The Settling of North America (The Penguin History of the United States, Volume 1)
Author: Alan Taylor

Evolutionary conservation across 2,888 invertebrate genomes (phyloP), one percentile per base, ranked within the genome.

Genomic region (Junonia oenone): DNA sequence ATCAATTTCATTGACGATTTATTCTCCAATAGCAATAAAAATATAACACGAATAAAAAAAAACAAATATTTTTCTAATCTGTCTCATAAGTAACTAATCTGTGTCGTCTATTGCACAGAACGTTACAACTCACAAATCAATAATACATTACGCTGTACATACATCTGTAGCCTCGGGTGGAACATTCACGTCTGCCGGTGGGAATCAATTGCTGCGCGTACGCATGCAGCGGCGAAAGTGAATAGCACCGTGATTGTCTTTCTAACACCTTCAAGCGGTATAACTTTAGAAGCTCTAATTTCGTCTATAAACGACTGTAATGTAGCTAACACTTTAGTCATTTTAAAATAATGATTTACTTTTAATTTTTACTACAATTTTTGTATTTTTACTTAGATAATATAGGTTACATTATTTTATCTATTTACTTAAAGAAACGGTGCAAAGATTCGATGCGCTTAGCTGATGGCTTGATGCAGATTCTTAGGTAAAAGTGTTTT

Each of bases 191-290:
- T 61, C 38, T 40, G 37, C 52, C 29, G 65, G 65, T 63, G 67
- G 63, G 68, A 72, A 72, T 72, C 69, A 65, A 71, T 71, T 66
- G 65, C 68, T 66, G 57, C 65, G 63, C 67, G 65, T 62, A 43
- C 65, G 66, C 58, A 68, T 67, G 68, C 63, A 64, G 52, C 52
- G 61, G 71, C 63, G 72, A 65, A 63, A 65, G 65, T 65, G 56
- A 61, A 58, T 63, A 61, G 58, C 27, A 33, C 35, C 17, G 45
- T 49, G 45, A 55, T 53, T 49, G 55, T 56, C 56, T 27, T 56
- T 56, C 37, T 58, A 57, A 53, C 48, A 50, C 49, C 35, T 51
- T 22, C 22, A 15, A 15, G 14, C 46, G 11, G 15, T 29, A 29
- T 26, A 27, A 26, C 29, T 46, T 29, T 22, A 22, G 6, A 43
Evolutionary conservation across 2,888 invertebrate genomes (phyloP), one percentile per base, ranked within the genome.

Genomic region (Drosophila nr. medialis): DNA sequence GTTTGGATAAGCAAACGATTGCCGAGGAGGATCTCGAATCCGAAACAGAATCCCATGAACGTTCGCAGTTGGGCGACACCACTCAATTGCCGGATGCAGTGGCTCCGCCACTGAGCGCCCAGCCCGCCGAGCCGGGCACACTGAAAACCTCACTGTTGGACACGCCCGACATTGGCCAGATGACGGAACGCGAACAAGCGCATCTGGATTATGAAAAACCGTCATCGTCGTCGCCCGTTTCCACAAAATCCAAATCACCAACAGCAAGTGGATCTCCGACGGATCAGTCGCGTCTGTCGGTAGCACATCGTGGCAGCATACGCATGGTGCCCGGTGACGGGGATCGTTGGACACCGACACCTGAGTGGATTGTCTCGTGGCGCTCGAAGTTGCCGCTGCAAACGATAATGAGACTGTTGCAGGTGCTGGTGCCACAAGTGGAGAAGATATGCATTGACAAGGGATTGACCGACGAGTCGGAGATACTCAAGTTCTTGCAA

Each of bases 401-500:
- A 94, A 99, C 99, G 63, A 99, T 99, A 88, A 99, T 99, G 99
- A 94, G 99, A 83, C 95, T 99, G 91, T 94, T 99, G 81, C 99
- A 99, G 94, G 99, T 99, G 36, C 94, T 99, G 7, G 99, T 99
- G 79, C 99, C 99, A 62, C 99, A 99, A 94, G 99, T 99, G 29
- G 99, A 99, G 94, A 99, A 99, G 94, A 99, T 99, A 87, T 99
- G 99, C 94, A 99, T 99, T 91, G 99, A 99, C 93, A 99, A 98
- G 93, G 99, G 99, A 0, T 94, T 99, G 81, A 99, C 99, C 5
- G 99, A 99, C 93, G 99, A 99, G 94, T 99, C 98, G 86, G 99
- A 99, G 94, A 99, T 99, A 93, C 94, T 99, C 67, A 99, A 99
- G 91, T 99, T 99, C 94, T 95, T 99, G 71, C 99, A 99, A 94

A multicultural, multinational history of colonial America from the Pulitzer Prize-winning author of The Internal Enemy and American Revolutions In the first volume in the Penguin History of the United States, edited by Eric Foner, Alan Taylor challenges the traditional story of colonial history by examining the many cultures that helped make America, from the native inhabitants from milennia past, through the decades of Western colonization and conquest, and across the entire continent, all the way to the Pacific coast. Transcending the usual Anglocentric version of our colonial past, he recovers the importance of Native American tribes, African slaves, and the rival empires of France, Spain, the Netherlands, and even Russia in the colonization of North America. Moving beyond the Atlantic seaboard to examine the entire continent, American Colonies reveals a pivotal period in the global interaction of peoples, cultures, plants, animals, and microbes. In a vivid narrative, Taylor draws upon cutting-edge scholarship to create a timely picture of the colonial world characterized by an interplay of freedom and slavery, opportunity and loss. "Formidable . . . provokes us to contemplate the ways in which residents of North America have dealt with diversity." -The New York Times Book Review From the Trade Paperback edition.